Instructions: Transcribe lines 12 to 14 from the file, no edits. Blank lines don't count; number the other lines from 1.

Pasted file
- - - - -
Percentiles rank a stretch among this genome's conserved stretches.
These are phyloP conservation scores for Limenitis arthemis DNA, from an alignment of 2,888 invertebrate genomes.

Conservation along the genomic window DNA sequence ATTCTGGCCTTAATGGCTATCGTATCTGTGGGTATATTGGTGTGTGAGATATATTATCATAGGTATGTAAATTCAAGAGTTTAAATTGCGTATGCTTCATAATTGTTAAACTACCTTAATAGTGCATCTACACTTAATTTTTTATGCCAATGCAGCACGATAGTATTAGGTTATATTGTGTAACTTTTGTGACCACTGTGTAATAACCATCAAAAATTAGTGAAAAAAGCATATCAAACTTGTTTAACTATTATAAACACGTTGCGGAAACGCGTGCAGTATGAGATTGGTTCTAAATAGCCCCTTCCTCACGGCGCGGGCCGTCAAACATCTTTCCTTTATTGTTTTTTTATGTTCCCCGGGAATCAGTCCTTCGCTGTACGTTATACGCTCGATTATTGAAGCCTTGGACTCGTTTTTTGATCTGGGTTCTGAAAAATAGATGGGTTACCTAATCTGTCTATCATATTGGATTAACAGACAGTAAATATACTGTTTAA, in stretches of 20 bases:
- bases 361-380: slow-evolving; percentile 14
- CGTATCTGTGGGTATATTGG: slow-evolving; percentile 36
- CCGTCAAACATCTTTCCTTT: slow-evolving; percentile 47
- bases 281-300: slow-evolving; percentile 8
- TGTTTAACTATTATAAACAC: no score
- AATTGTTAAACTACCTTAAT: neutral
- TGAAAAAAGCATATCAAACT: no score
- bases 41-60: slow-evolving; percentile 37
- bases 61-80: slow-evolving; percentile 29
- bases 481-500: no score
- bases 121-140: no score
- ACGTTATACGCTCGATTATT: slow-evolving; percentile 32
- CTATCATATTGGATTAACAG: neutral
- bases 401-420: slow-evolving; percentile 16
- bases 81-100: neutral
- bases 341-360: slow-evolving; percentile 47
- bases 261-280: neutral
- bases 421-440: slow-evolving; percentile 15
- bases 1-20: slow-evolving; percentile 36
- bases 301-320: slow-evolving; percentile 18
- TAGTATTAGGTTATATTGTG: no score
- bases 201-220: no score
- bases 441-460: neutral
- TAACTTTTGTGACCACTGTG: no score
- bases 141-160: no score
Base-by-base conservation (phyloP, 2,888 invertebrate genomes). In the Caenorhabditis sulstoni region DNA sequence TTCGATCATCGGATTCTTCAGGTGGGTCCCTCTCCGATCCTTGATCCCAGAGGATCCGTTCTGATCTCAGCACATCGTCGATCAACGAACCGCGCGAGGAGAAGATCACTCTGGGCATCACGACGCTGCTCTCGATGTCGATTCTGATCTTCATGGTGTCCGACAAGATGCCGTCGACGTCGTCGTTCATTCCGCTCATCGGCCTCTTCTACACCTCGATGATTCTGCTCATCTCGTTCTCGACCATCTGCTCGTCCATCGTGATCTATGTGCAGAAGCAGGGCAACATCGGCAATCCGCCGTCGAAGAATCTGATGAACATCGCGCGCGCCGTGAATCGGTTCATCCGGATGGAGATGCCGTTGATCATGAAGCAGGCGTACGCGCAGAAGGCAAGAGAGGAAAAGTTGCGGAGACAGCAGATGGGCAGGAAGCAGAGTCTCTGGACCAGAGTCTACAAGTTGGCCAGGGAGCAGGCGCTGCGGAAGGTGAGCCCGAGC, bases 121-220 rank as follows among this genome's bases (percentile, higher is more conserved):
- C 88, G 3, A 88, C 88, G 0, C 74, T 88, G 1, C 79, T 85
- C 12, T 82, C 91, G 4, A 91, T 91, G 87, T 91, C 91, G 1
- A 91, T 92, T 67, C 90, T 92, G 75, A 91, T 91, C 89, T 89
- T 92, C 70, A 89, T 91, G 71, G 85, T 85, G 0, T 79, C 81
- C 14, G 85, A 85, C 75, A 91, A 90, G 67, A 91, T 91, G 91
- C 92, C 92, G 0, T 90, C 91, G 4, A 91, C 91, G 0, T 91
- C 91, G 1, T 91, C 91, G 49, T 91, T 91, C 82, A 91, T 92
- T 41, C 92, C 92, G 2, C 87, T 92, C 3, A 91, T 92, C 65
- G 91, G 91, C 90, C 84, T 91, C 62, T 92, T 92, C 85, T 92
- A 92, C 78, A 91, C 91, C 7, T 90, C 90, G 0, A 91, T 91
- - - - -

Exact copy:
- bases 61-80: slow-evolving; percentile 29
- bases 481-500: no score
- bases 121-140: no score